Anglers might be surprised to learn the weatherman can be one of the best tipsters for predicting the fishing action. Specifically, reports on the upcoming barometric pressure trend can help catch fish.
Experts theorize air pressure changes affect a fish’s swim bladder, which is used to help a fish maintain neutral buoyancy. Because it is filled with air, a fish’s bladder is sensitive to pressure changes that occur when moving between different depths, and most believe it is also affected by changing air pressure. Low pressure causes the swim/air bladder to expand, which many believe causes fish discomfort and causes them to retreat to a lower depth where the higher pressure relieves this bloating sensation. Conversely, higher pressure can cause certain species of fish to suspend.
Keep in mind, these are generalizations, as what’s considered “shallow” and “deep” varies greatly by body of water, and the activities of fish vary greatly based on season, species and many other factors.
St. Croix Report
Good musky fishing is where you find it. And during the months of May and June throughout the prime musky waters of the Canadian provinces, Minnesota, Wisconsin, Michigan, Illinois, Indiana, Kentucky, West Virginia and other states, musky experts Steve Heiting, Cody Hahner and Barb Carey agree that you’ll find it in some very specific places. They say water temperatures and available food are the two guiding factors. Crack the code by using the mapping, side-imaging sonar and temperature features of your electronics, employ the proper gear, and you’ll be gripping and grinning on a regular basis.
Legendary Wisconsin musky guide, writer, editor, educator, and 2022 Fresh water Fishing Hall of Fame inductee, Steve Heiting, says muskies have only two primary focuses in life, spawning and eating. Right now, they’re doing both.
“Muskies spawn when water temps are 52 to 62, which typically occurs in May on the Wisconsin Northwoods waters I most often fish, but can extend into early June,” says Heiting, who most often begins his musky season fishing in or near spawning locations. “These are typically shallow, somewhat-protected bays away from the main lake, the best of which often have an incoming stream that provides warmer water,” Heiting advises. “Most fish that muskies will feed on also use these bays for spawning, so a spawned-out musky can often quickly find food.”
By Louie Stout
Indiana’s muskie program continues to grow and show improvement.
DNR fish managers netted adults from Lake Webster in early April as part of the state’s annual egg-gathering program.
And once again, it went extremely well.
Biologists were able to meet their eggs goal from 136 muskies they collected in 2½ days. They shipped 356,000 eggs to the East Fork Fish Hatchery where they will be nurtured into stockable sizes.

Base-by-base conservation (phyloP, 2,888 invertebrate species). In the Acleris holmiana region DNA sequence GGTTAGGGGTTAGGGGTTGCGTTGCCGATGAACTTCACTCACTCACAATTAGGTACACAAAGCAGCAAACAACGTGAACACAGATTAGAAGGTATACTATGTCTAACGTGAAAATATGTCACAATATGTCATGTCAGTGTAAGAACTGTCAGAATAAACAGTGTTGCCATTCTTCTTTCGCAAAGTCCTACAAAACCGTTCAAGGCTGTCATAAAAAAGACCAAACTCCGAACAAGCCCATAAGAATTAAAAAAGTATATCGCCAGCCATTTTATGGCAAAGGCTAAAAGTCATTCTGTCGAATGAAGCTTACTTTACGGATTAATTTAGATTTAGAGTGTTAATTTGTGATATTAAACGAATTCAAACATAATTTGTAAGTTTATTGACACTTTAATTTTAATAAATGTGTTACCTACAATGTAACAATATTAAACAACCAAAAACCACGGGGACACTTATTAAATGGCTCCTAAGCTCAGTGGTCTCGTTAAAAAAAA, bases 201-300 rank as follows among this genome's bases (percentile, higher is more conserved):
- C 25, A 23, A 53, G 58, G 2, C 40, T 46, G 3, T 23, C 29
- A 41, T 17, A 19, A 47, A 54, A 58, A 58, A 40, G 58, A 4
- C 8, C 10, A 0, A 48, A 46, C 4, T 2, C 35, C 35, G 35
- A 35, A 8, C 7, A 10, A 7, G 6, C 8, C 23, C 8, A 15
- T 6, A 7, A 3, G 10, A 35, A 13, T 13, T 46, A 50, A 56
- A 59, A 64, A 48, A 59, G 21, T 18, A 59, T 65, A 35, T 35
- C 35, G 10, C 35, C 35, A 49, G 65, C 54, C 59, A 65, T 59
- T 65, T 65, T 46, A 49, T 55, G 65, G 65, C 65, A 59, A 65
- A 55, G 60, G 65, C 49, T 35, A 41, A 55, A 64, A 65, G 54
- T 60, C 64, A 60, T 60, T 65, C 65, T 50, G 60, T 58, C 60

After ice and snow cover melt on Michigan lakes early this spring, it may be more likely for people to discover dead fish or other aquatic animals. While such sights can be startling, the Department of Natural Resources reminds everyone that this is normal, since winter conditions can cause fish and other creatures such as turtles, frogs, toads and crayfish to die.
"Winterkill is the most common type of fish kill," said Gary Whelan, DNR Fisheries Division Research manager. "As the season changes, it can be particularly common in shallow lakes, ponds, streams and canals. These kills are localized and typically do not affect the overall health of the fish populations or fishing quality."
Shallow lakes with excess aquatic vegetation and soft bottoms are more prone to this occurrence, particularly when a deep snowpack reduces sunlight for the plants. Canals in urban areas also are quite susceptible due to the large amounts of nutrient runoff and pollution from roads and lawns and septic systems that flow into these areas, especially from large storm events.
By Louie Stout
The early spring has been good to Lake Michigan and St. Joseph River trout and salmon fishermen, but not so good to those fishing inland lake waters.
The cold nights and intermittent rain/snow has fired up steelhead in the St. Joseph River around South Bend and the coho on Lake Michigan.
However, it’s been a drag on crappie, bluegill and bass fishing. The yo-yoing water temperatures can’t seem to climb into the magical low 50s which has keep warmwater fish as confused as the anglers.
Trout and salmon
Steelhead continue pouring into South Bend and Mishawaka. During March, 7098 swam above the South Bend Fish Ladder, the best March run in 21 years!
April numbers weren’t available from the Indiana DNR due to a computer glitch, but Lake Michigan Biologist Ben Dickerson said several more have moved up since the last fish count at the ladder.
And they’re being caught.
“I’ve been hearing of guys catching 2 to 4 fish routinely and some are catching 10 or more,” he noted. “Most of the fish are running 5 to 8 pounds but quite a few are in that 9- to 15-pound class.”
Meanwhile, coho fishing on the southern end of Lake Michigan has been fantastic.